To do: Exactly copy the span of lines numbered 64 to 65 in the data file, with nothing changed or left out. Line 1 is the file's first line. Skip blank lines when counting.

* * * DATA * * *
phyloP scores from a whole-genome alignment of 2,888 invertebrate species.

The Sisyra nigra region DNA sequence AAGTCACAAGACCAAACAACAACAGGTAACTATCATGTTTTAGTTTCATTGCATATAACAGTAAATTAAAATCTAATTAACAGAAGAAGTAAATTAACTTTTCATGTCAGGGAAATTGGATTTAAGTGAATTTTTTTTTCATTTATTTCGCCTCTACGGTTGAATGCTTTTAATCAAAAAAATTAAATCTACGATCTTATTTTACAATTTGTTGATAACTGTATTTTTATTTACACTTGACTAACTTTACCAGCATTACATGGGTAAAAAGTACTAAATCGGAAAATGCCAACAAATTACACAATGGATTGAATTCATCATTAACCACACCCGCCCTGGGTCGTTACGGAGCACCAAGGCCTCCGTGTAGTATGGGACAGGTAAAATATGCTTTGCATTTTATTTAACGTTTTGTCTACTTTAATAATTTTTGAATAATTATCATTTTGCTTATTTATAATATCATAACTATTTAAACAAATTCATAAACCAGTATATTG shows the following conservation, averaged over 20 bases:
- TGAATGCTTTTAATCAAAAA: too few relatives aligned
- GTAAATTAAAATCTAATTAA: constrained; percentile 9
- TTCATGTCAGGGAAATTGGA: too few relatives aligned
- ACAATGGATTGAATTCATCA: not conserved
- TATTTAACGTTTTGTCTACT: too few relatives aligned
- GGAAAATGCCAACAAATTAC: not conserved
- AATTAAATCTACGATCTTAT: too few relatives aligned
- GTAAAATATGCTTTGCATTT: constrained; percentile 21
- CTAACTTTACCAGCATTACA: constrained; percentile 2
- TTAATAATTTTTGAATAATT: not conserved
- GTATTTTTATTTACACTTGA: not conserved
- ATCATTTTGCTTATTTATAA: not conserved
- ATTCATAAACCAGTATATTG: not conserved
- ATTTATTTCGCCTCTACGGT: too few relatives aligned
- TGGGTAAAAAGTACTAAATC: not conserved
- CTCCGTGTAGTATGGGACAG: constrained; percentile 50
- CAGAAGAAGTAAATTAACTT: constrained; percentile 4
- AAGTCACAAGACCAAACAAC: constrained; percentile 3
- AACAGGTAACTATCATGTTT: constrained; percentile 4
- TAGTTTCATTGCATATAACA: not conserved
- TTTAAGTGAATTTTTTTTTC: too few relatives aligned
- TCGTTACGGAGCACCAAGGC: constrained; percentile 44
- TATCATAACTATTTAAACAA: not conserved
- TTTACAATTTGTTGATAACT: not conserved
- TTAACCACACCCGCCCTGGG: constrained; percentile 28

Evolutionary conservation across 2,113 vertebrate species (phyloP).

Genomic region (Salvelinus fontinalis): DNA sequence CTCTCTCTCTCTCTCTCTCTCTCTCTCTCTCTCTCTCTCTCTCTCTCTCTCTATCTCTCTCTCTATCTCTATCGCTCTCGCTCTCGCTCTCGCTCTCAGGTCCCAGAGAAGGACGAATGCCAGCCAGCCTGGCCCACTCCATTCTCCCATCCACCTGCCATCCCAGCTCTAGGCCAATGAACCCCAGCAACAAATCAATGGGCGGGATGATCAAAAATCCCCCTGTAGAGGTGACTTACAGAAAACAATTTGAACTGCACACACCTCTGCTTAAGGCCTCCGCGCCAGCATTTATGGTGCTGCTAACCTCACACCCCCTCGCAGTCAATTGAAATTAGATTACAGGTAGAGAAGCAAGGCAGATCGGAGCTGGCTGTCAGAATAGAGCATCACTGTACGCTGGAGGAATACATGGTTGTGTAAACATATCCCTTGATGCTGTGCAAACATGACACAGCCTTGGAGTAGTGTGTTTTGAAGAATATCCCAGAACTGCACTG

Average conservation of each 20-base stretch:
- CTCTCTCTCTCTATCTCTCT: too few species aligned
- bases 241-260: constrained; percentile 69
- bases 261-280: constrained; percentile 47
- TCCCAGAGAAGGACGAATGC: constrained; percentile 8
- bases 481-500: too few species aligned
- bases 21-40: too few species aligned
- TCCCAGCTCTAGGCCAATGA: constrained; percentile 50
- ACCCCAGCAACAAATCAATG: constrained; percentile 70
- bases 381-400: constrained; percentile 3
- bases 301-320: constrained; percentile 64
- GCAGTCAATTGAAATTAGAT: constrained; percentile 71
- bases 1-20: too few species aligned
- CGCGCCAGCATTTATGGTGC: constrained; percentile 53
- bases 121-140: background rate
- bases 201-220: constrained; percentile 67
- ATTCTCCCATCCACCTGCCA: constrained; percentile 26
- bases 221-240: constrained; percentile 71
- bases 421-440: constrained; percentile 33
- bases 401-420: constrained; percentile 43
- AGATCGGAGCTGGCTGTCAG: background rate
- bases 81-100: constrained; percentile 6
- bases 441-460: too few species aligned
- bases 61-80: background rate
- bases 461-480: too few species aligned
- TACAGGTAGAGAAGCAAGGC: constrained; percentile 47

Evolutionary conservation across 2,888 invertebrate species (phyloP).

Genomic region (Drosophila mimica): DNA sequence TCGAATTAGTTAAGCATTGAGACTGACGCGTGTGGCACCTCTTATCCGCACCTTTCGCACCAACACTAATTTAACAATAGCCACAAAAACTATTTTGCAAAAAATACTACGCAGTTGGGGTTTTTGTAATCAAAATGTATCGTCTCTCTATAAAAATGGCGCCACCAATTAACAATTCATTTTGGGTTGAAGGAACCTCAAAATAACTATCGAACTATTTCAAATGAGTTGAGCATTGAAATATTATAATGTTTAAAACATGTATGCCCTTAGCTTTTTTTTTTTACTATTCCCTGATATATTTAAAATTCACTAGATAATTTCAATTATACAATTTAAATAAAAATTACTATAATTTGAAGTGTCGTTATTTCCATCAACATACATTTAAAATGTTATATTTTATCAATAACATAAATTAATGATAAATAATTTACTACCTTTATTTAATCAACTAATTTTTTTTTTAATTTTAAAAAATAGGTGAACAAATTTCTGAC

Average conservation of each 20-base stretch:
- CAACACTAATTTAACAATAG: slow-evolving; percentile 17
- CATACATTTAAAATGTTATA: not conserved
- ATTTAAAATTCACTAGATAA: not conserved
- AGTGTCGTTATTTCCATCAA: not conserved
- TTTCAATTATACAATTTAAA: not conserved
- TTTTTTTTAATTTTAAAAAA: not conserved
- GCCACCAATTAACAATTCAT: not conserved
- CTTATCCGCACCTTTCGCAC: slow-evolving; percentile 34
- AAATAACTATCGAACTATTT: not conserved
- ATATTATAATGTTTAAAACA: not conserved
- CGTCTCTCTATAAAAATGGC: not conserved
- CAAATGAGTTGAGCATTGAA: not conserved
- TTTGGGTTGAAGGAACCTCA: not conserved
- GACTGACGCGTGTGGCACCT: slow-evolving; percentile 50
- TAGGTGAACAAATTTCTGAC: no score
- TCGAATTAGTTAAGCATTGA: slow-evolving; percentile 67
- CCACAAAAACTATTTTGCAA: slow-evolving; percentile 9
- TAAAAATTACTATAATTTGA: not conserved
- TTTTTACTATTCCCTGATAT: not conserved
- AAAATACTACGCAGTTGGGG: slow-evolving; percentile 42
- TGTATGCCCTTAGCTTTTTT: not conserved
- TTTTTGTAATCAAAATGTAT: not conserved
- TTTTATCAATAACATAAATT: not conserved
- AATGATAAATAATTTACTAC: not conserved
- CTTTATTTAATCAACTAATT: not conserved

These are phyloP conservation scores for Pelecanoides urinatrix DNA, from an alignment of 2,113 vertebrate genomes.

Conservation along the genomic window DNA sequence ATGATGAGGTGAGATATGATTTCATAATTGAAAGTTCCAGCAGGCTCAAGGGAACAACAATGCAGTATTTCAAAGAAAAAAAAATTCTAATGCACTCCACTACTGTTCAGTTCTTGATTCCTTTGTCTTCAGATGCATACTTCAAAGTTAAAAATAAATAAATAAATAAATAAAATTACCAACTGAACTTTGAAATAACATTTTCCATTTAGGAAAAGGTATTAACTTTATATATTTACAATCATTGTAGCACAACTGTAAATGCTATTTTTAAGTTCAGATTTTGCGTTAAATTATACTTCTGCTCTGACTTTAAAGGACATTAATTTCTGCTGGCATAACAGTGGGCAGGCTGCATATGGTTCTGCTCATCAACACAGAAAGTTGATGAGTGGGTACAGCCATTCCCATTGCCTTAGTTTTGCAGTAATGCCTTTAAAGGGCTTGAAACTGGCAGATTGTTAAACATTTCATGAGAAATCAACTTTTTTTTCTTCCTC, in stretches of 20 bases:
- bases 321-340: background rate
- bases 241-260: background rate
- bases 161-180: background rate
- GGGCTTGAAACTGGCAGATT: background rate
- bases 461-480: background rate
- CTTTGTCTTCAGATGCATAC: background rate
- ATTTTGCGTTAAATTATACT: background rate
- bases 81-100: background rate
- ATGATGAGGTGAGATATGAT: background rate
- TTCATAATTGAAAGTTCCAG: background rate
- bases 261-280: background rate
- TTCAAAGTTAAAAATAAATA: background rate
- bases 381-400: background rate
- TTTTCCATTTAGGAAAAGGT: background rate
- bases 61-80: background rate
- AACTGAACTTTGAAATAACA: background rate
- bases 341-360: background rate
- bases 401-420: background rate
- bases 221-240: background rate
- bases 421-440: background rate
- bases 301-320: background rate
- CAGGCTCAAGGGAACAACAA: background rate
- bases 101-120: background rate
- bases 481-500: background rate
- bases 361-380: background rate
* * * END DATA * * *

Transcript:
- TTTTTTTTAATTTTAAAAAA: not conserved
- GCCACCAATTAACAATTCAT: not conserved